Being independent and self-reliant is highly touted in our culture. But we are never truly separate or independent; we all depend upon our interactions with other people. We are also responsible for our actions and their impact on others. Life is give and take. While our life journey is individual, we thrive on healthy relationships; quite simply, we need one another.
Cultivate your inner resource
“There is no real security except for whatever you build inside yourself.”
–Comedian Gilda Radner
Opening our inner selves to supportive friends and loved ones can provide a pathway to uncovering an inner strength. As an iRest Yoga Nidra meditation instructor, I help individuals cultivate feelings of security and ease. We spend time in each meditation experiencing what we refer to as our “inner resource.” Let me guide you through this experience.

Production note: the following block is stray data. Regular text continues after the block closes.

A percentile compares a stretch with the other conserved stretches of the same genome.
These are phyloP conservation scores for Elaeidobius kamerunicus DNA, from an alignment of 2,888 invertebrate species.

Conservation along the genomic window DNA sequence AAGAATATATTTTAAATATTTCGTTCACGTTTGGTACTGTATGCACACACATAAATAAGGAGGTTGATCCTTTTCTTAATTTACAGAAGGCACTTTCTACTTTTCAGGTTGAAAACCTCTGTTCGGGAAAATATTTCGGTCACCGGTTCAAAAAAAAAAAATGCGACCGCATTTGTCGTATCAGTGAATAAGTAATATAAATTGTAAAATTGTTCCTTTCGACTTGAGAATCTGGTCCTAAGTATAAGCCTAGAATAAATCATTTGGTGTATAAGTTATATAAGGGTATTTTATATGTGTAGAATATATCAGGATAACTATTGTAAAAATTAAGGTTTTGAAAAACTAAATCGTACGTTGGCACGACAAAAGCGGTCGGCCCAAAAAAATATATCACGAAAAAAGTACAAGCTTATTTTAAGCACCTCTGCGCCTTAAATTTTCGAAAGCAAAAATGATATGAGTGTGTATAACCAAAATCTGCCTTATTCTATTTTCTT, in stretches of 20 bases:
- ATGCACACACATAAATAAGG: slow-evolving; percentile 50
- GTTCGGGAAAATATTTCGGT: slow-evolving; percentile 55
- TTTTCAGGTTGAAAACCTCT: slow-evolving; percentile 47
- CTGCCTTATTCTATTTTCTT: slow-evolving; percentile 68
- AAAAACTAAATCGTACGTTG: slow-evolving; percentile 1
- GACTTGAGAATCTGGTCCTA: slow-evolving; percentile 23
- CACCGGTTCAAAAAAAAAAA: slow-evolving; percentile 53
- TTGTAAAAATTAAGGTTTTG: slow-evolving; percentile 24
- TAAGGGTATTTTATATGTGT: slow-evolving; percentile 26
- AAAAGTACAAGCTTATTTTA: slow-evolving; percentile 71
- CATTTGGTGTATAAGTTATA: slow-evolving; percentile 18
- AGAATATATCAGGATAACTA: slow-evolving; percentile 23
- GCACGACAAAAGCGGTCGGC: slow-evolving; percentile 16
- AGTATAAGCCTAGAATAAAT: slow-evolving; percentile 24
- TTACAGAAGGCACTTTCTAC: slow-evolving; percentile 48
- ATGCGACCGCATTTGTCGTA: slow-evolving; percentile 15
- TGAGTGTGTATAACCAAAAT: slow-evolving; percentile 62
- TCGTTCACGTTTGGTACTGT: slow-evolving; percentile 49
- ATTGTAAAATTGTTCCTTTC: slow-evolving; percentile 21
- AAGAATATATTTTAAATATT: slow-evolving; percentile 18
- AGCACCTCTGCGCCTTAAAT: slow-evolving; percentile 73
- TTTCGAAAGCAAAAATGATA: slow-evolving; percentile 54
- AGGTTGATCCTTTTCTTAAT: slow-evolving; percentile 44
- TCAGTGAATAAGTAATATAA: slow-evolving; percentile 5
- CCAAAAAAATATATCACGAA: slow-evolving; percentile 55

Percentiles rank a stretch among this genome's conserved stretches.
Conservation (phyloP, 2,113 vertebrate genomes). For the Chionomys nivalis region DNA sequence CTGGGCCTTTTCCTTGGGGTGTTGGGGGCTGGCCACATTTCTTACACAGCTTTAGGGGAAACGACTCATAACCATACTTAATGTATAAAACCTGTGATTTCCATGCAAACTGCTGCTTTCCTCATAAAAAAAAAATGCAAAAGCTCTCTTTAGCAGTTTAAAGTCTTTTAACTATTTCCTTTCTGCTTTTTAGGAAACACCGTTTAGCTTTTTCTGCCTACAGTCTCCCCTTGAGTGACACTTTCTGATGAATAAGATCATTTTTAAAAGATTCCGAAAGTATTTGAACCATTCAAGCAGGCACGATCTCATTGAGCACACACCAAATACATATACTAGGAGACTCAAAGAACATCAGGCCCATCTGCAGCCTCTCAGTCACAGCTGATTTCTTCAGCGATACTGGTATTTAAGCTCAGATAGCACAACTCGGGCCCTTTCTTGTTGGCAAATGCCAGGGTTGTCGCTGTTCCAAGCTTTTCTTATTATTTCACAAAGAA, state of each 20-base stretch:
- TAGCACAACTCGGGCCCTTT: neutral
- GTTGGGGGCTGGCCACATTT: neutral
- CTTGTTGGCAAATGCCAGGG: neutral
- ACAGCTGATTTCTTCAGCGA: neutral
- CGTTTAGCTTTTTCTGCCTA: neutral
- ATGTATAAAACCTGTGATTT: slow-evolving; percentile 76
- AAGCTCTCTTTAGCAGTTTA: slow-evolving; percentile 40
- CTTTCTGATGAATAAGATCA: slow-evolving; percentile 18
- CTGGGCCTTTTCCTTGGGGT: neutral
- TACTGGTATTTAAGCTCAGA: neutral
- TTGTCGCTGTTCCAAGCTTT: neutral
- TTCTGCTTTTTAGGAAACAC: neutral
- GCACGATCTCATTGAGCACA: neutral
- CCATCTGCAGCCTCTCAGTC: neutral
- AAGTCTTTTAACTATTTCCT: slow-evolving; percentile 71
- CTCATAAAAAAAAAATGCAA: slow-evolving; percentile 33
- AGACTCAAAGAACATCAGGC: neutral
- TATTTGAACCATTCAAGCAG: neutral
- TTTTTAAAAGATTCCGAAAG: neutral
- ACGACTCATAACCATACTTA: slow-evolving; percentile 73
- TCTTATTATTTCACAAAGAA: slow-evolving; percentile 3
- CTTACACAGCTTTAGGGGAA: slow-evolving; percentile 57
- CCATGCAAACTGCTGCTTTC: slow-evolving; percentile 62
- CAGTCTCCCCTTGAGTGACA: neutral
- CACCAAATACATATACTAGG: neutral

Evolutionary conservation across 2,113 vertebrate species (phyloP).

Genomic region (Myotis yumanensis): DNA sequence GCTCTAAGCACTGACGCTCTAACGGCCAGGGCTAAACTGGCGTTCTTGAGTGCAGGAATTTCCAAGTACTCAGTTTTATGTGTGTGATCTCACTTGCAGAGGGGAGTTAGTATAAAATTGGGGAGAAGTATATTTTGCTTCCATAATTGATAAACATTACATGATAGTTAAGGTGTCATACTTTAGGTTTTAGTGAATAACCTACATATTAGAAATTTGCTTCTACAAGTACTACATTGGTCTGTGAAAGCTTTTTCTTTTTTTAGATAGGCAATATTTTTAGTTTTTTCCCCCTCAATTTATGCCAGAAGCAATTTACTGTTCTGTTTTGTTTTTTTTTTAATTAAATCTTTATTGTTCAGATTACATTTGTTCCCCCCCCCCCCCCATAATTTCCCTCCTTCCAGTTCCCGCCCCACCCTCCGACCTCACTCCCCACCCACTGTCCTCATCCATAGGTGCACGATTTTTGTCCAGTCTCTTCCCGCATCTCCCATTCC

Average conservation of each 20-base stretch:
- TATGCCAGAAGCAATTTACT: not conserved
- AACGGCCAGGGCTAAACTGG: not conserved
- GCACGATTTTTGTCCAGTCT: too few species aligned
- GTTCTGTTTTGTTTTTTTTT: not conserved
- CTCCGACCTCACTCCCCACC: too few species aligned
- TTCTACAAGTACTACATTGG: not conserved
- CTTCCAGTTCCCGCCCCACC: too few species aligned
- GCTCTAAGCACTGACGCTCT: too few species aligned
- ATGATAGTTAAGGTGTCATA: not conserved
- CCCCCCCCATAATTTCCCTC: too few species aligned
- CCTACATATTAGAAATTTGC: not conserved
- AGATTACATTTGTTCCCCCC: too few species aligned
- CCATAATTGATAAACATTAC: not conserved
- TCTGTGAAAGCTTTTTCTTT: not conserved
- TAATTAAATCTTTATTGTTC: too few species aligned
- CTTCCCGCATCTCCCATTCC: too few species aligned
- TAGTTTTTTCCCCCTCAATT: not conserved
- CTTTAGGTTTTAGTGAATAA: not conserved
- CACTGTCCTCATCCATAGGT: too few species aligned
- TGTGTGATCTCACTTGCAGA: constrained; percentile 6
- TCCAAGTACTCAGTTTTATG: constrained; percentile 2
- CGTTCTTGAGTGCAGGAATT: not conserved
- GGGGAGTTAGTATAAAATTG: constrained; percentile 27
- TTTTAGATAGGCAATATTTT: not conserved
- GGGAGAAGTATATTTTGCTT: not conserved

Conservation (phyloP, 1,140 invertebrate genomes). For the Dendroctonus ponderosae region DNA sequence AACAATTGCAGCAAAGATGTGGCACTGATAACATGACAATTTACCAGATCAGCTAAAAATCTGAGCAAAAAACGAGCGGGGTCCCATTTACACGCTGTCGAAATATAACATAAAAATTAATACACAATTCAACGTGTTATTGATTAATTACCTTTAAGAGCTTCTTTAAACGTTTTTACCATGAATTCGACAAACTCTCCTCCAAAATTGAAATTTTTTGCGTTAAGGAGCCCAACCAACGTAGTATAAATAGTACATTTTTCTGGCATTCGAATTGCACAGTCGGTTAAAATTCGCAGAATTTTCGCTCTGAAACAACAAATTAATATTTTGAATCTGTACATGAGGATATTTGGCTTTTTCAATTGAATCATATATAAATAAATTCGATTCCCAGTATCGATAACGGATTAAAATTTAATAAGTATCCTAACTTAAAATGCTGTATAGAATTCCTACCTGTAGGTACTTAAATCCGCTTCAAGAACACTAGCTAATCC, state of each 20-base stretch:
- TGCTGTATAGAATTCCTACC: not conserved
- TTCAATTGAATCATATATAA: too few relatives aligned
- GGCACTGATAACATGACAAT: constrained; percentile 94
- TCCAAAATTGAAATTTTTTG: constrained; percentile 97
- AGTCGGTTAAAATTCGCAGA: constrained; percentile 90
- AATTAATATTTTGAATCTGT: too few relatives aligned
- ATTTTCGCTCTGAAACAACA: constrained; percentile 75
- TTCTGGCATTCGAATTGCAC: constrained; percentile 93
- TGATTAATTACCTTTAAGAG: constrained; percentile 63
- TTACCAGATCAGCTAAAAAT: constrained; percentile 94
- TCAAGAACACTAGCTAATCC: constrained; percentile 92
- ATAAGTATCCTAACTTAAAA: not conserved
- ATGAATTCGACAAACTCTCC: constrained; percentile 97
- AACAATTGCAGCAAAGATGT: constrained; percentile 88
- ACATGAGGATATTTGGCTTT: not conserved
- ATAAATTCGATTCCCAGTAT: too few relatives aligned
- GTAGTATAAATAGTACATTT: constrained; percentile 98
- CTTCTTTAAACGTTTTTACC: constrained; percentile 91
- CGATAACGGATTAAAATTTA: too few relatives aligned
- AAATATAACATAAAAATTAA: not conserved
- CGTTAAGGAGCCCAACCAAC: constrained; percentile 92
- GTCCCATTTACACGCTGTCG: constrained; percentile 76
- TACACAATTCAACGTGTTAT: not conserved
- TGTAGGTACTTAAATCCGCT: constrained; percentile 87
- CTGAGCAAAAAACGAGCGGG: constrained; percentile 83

Recall a place, or one you would imagine, creating it in your mind’s eye as though painting a canvas. It may be a place in nature—resting on a beach, in a forest or field. It may be a place you remember from childhood or on vacation. There may be other people here, an animal or spiritual figure—or you may simply be by yourself. Most importantly, there is a sense of being grounded, safe, and comfortable here. Visualize the colors, forms, and textures you would see here. Then begin to feel yourself in this place, seeing 360 degrees around you. Feel the touch of air upon your skin and any smells that may be present. Most importantly, become aware of the feeling of being fully supported and a sense of ease and well-being. Like a coming home to your true self.
Our inner resource helps us access deeper levels of our being that have never been hurt or broken and don’t need fixing. In iRest Yoga Nidra meditation, as in many forms of meditation, we must be open to Infinite Awareness, also known as Eternal Presence or God. This allows us to know peace, happiness, and love—and to rest assured that our back is always covered!
I invite you to attend my free iRest meditations on Sunday morning or Thursday afternoon.